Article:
"What I'm going to show you is unknown," says John W. Heath.
It is a program from Humes High for a variety show. Listed on that program, dated March 27, 1953, is Elvis Presley. This is not the program from another famous Humes High show. This one is earlier and is in the possession of Heath, who has a vast collection of Elvis memorabilia. For Heath, this program that nobody knows about is an artifact that marks the moment the world changed. "This gave [Elvis] the encouragement to go to Sun Studios," and, thus, he says, usher in rock-and-roll.
Heath will lead a talk on "Collecting Elvis" during the Dixon's Munch & Learn series Wednesday at noon.
Heath, a former junior high principal, says that he and his wife used to immerse themselves into their children's activities over the weekends. Daughter was into athletics, one son into military history, the other son into Elvis. They started looking for Elvis stuff at yard sales and flea markets. They got together a good enough collection to start showing at the Elvis Week expos. Dealers would buy them out. Heath studied up.
Heath says he perfected the bundling method, in which he takes a whole load of stuff for a set price, long before American Pickers. That approach secured him Mae Boren Axton's contract for "Heartbreak Hotel." (He let go a similar contract for "Heartbreak Motel.") He's got a Champagne glass from Elvis and Priscilla's wedding, the third-earliest known signature, pajamas, the "Comeback Special" suit, a matchbook bearing autographs from Elvis and Natalie Wood, the contract for Graceland (with the signatures of Elvis, Vernon, and Gladys), a pill bottle for Dexedrine prescribed the day before Elvis' death, and a jacket given to Heath by one of his teachers who was the son of a man who got the jacket from a girlfriend who got it from Elvis after a concert.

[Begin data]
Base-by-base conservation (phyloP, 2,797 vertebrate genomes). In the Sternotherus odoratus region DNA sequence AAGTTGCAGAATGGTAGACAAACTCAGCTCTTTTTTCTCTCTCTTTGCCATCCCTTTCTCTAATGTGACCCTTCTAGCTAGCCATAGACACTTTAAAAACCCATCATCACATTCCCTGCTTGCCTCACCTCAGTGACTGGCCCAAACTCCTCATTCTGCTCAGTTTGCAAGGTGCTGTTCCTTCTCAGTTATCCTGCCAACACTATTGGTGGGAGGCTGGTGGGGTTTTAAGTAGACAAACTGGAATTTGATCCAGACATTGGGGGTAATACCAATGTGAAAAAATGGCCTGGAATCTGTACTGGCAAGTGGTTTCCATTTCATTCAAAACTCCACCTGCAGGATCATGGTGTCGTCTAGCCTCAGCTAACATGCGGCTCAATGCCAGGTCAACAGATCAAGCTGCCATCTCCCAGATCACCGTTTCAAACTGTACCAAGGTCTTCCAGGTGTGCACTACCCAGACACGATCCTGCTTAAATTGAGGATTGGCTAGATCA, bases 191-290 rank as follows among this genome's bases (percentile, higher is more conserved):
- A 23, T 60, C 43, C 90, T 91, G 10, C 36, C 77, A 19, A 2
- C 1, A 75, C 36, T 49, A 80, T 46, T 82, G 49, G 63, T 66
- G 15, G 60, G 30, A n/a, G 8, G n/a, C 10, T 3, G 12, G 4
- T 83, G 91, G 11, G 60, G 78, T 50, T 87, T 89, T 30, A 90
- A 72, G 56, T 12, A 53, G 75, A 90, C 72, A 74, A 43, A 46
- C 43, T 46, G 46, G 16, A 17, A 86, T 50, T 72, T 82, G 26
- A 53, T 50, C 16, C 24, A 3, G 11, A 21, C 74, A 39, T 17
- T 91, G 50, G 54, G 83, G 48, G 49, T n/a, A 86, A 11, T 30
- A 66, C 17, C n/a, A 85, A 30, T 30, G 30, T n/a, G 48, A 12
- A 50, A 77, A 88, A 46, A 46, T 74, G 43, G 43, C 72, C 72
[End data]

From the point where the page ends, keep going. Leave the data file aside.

And he's got the pre-release acetate of "That's All Right"/"Blue Moon of Kentucky" — what Heath calls the "rarest record of all times."
Says Heath, "Elvis is the greatest American success story ever. A better story than Lincoln. This will never happen again."